The swashbuckling genre is not noted for its progressive treatment of women. Even ladies who take up arms must either be damseled by the finale or die in order to make way for a more “proper” love interest. That’s why The Fighting Eagle is such a breath of fresh air.
A real forgotten gem of an adventure film! Rod La Rocque plays a Napoleonic swashbuckler who acts as the muscle for Phyllis Haver’s clever spy as she attempts to protect the emperor from a scheming Sam De Grasse. Look up the word “rollicking” in the dictionary and this movie will appear as the first example.
Continue reading “The Fighting Eagle (1927) A Silent Film Review”
Before it was a musical, Chicago was a silent film and a rather saucy one at that. Phyllis Haver is on fire as the heartless Roxie Hart, who shoots her lover and spends the rest of the film gaming the legal system to get off scot-free. It’s all very roaring but some concessions to the censors reduce its bite. However, it is still a smashing bit of twenties fun from Cecil B. DeMille, the uncredited director.
[toggler title=”How does it end? (click here for spoilers)” ]Roxie does get off but the press deserts her for a newer, more exciting murderess. Roxie’s husband dumps her for a nicer girl. Roxie is free but alone.[/toggler]
If it were a dessert it would be:
A deep-fried Oreo. No one pretends it is health food but no one claims it is health food. Just sit back and enjoy the naughtiness.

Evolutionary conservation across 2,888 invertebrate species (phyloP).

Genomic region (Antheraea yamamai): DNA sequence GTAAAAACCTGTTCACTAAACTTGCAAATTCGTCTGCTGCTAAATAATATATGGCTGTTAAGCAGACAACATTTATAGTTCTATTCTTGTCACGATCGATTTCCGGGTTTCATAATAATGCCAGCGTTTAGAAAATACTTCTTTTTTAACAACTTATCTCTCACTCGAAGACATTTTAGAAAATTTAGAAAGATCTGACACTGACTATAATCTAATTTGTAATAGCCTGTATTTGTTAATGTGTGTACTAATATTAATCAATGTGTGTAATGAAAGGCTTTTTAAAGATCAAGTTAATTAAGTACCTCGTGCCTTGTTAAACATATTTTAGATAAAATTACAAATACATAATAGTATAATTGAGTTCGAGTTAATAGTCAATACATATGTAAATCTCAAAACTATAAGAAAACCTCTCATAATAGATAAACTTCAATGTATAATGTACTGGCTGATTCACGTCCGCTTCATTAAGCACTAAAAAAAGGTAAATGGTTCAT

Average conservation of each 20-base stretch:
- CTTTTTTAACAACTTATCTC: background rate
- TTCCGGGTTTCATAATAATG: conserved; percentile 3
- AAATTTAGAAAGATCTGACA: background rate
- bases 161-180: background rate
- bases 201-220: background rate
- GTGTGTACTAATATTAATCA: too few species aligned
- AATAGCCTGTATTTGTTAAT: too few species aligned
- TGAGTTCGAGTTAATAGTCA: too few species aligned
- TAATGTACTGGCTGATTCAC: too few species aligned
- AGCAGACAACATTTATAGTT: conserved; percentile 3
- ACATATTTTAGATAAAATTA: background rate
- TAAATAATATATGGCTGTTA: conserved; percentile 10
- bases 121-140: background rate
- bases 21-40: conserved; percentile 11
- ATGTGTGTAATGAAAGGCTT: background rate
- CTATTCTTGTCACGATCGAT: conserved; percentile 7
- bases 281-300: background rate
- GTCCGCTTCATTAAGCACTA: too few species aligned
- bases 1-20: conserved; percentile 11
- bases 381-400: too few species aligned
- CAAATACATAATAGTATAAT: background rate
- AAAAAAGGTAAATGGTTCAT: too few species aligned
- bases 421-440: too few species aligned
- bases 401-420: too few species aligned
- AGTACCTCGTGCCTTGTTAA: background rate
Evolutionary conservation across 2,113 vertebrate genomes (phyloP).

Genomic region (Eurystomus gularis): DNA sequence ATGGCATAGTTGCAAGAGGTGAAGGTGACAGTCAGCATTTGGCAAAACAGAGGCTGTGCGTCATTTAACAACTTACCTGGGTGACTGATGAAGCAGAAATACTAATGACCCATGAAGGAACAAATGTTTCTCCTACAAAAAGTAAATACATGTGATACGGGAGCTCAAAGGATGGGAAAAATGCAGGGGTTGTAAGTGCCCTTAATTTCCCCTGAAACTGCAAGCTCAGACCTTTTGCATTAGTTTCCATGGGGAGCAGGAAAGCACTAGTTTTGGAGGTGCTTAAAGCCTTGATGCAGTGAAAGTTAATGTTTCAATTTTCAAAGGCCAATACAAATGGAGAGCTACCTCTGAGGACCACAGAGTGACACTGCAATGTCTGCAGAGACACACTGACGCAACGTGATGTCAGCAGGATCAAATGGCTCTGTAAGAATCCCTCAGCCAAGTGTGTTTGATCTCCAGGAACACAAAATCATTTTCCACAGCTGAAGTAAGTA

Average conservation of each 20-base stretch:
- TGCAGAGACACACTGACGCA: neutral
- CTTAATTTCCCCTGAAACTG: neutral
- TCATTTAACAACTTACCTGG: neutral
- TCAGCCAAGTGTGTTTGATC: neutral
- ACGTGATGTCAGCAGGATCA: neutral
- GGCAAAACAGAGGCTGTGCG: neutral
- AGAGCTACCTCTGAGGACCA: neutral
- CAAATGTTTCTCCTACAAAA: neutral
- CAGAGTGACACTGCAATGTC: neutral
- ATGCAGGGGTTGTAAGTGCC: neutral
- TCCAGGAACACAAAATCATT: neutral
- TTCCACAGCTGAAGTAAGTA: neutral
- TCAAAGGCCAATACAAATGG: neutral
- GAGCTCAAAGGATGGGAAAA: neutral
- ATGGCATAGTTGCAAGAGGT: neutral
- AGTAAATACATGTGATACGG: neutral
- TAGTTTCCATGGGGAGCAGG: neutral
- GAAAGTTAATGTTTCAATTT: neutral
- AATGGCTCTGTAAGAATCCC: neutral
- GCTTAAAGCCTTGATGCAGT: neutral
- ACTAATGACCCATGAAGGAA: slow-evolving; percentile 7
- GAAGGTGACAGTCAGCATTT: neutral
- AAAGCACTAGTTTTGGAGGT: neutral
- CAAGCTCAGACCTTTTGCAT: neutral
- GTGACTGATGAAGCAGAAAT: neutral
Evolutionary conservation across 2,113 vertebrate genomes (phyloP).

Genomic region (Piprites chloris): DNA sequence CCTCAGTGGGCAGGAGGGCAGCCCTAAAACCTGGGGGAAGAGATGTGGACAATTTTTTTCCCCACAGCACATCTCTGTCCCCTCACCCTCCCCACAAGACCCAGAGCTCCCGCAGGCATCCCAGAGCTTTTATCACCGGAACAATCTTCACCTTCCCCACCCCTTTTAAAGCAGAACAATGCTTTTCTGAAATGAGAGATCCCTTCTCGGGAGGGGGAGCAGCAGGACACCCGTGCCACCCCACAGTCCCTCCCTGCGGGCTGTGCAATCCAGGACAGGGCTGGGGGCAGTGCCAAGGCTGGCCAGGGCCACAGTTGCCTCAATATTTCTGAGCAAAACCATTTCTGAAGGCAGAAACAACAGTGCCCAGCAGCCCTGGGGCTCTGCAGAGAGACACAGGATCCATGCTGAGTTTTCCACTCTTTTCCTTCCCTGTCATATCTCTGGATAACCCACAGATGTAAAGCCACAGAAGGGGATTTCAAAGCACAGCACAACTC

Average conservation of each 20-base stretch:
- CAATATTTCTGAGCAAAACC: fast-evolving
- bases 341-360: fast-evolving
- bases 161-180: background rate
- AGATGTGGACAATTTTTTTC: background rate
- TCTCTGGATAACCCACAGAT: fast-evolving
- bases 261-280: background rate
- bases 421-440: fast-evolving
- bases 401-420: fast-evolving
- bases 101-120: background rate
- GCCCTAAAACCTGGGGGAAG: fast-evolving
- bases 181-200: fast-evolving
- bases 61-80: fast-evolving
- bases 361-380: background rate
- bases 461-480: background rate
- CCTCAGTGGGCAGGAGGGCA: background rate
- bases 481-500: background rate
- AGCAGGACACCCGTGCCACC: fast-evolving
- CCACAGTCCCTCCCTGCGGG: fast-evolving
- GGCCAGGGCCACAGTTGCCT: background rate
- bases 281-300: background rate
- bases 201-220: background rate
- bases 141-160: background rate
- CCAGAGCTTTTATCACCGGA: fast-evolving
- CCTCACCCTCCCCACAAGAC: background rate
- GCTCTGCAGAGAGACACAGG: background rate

Availability: Chicago received DVD release from Flicker Alley. The two-disc set includes a crisp, beautifully restored print of the film, as well as two documentaries on the 1920s, along with other goodies.
Phyllis Haver was the silver screen’s first Roxie Hart and does she ever own the part! The 1927 version of Chicago is a mad bit of twenties wildness and Miss Haver’s performance is a huge part of what makes it a success.
The plot, if you will recall, is that Roxie plugs her lover and then tries to get off the hook with the help of a very clever lawyer. Thought lost for decades, it was rediscovered in the personal archive of Cecil B. DeMille (the film’s uncredited director) and has finally been restored to its rightful place as one of the darlings of the silent movie fandom.
Phyllis Haver’s wonderfully expressive face is one of the great assets of the 1927 film version of Chicago (yes, that Chicago). Her Roxie Hart is a somewhat homicidal gal with a heart of pure granite. In this case, she is hiding from the bill collector when he comes to call. Ukuleles, player pianos and silk lingerie are not free, as it turns out. Five minutes later, she plugs her lover with a revolver. Oh that Roxie!
You can read my review of the film here.
Phyllis Haver’s Roxie Hart and Julia Faye’s Velma have met their match with the jailhouse matron. The battle started with Velma accusing Roxie of using peroxide, Roxie pulling off Velma’s wiglet and it all went downhill from there. The root of the animosity? Which one of these dishy murderesses is the more famous or, should I say, infamous? Who has more columns, more photos, more condemnation from decent citizens?
Ah, Chicago. I love you so!
Think Chicago started as a 1970’s musical? Think again! The original play by Maurine Watkins was filmed twice before it was ever a musical, once as a silent and once as a talkie. Juicy though the story of murderesses and corruption was, the behind-the-scenes action was just as intriguing.